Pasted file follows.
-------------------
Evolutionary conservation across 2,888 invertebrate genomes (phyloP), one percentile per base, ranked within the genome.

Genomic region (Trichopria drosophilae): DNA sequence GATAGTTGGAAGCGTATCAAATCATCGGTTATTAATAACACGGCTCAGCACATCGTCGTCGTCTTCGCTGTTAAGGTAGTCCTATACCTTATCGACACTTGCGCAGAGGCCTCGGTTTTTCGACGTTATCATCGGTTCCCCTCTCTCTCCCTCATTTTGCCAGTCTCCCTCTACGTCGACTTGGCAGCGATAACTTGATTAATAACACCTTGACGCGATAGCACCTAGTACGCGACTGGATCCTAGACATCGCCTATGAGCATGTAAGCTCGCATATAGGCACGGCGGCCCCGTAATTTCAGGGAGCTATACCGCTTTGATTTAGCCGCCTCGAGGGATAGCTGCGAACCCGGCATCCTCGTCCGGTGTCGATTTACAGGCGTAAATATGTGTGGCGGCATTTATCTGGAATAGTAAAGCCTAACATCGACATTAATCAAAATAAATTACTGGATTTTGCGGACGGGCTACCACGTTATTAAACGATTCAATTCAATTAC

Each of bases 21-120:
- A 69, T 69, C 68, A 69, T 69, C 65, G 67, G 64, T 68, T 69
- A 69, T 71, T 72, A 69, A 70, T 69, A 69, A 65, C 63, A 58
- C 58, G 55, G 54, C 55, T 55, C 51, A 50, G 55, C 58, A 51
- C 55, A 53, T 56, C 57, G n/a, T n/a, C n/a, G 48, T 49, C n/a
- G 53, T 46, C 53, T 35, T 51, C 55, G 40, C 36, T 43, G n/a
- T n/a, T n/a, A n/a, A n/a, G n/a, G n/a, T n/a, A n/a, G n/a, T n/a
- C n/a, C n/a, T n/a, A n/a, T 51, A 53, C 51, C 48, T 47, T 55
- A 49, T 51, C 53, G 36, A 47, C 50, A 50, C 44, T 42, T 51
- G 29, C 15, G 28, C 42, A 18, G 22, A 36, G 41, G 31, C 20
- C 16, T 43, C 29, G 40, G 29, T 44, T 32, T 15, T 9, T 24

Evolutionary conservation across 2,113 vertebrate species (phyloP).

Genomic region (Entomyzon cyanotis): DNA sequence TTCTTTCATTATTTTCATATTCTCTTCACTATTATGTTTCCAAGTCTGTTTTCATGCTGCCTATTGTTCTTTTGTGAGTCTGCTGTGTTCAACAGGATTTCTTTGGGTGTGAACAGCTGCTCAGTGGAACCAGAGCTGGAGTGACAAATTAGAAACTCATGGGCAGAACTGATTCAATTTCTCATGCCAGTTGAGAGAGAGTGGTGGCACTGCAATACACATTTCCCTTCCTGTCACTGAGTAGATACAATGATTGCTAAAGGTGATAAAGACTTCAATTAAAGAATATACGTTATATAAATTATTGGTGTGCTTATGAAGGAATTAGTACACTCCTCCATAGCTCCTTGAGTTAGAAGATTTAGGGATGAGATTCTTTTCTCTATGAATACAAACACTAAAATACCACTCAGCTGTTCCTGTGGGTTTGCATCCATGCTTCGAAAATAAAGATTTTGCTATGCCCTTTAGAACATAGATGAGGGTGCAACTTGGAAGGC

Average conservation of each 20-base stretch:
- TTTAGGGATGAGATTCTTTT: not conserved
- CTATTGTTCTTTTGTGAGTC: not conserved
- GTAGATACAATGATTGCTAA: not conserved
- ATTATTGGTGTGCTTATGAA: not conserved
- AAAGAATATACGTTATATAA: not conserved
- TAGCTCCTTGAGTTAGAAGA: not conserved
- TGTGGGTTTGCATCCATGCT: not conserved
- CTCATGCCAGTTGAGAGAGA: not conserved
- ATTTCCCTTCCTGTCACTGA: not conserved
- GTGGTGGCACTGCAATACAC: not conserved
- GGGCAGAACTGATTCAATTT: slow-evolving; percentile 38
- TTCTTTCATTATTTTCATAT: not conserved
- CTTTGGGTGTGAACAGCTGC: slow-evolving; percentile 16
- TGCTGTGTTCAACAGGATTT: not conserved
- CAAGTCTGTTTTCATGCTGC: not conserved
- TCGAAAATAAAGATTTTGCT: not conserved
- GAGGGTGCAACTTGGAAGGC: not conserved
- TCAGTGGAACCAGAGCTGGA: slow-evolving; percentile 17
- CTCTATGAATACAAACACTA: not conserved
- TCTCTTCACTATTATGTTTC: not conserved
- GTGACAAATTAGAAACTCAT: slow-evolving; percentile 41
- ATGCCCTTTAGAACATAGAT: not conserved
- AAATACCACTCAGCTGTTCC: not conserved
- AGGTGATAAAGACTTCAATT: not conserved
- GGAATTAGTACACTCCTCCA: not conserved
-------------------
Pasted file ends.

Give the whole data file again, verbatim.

Evolutionary conservation across 2,888 invertebrate genomes (phyloP), one percentile per base, ranked within the genome.

Genomic region (Trichopria drosophilae): DNA sequence GATAGTTGGAAGCGTATCAAATCATCGGTTATTAATAACACGGCTCAGCACATCGTCGTCGTCTTCGCTGTTAAGGTAGTCCTATACCTTATCGACACTTGCGCAGAGGCCTCGGTTTTTCGACGTTATCATCGGTTCCCCTCTCTCTCCCTCATTTTGCCAGTCTCCCTCTACGTCGACTTGGCAGCGATAACTTGATTAATAACACCTTGACGCGATAGCACCTAGTACGCGACTGGATCCTAGACATCGCCTATGAGCATGTAAGCTCGCATATAGGCACGGCGGCCCCGTAATTTCAGGGAGCTATACCGCTTTGATTTAGCCGCCTCGAGGGATAGCTGCGAACCCGGCATCCTCGTCCGGTGTCGATTTACAGGCGTAAATATGTGTGGCGGCATTTATCTGGAATAGTAAAGCCTAACATCGACATTAATCAAAATAAATTACTGGATTTTGCGGACGGGCTACCACGTTATTAAACGATTCAATTCAATTAC

Each of bases 21-120:
- A 69, T 69, C 68, A 69, T 69, C 65, G 67, G 64, T 68, T 69
- A 69, T 71, T 72, A 69, A 70, T 69, A 69, A 65, C 63, A 58
- C 58, G 55, G 54, C 55, T 55, C 51, A 50, G 55, C 58, A 51
- C 55, A 53, T 56, C 57, G n/a, T n/a, C n/a, G 48, T 49, C n/a
- G 53, T 46, C 53, T 35, T 51, C 55, G 40, C 36, T 43, G n/a
- T n/a, T n/a, A n/a, A n/a, G n/a, G n/a, T n/a, A n/a, G n/a, T n/a
- C n/a, C n/a, T n/a, A n/a, T 51, A 53, C 51, C 48, T 47, T 55
- A 49, T 51, C 53, G 36, A 47, C 50, A 50, C 44, T 42, T 51
- G 29, C 15, G 28, C 42, A 18, G 22, A 36, G 41, G 31, C 20
- C 16, T 43, C 29, G 40, G 29, T 44, T 32, T 15, T 9, T 24

Evolutionary conservation across 2,113 vertebrate species (phyloP).

Genomic region (Entomyzon cyanotis): DNA sequence TTCTTTCATTATTTTCATATTCTCTTCACTATTATGTTTCCAAGTCTGTTTTCATGCTGCCTATTGTTCTTTTGTGAGTCTGCTGTGTTCAACAGGATTTCTTTGGGTGTGAACAGCTGCTCAGTGGAACCAGAGCTGGAGTGACAAATTAGAAACTCATGGGCAGAACTGATTCAATTTCTCATGCCAGTTGAGAGAGAGTGGTGGCACTGCAATACACATTTCCCTTCCTGTCACTGAGTAGATACAATGATTGCTAAAGGTGATAAAGACTTCAATTAAAGAATATACGTTATATAAATTATTGGTGTGCTTATGAAGGAATTAGTACACTCCTCCATAGCTCCTTGAGTTAGAAGATTTAGGGATGAGATTCTTTTCTCTATGAATACAAACACTAAAATACCACTCAGCTGTTCCTGTGGGTTTGCATCCATGCTTCGAAAATAAAGATTTTGCTATGCCCTTTAGAACATAGATGAGGGTGCAACTTGGAAGGC

Average conservation of each 20-base stretch:
- TTTAGGGATGAGATTCTTTT: not conserved
- CTATTGTTCTTTTGTGAGTC: not conserved
- GTAGATACAATGATTGCTAA: not conserved
- ATTATTGGTGTGCTTATGAA: not conserved
- AAAGAATATACGTTATATAA: not conserved
- TAGCTCCTTGAGTTAGAAGA: not conserved
- TGTGGGTTTGCATCCATGCT: not conserved
- CTCATGCCAGTTGAGAGAGA: not conserved
- ATTTCCCTTCCTGTCACTGA: not conserved
- GTGGTGGCACTGCAATACAC: not conserved
- GGGCAGAACTGATTCAATTT: slow-evolving; percentile 38
- TTCTTTCATTATTTTCATAT: not conserved
- CTTTGGGTGTGAACAGCTGC: slow-evolving; percentile 16
- TGCTGTGTTCAACAGGATTT: not conserved
- CAAGTCTGTTTTCATGCTGC: not conserved
- TCGAAAATAAAGATTTTGCT: not conserved
- GAGGGTGCAACTTGGAAGGC: not conserved
- TCAGTGGAACCAGAGCTGGA: slow-evolving; percentile 17
- CTCTATGAATACAAACACTA: not conserved
- TCTCTTCACTATTATGTTTC: not conserved
- GTGACAAATTAGAAACTCAT: slow-evolving; percentile 41
- ATGCCCTTTAGAACATAGAT: not conserved
- AAATACCACTCAGCTGTTCC: not conserved
- AGGTGATAAAGACTTCAATT: not conserved
- GGAATTAGTACACTCCTCCA: not conserved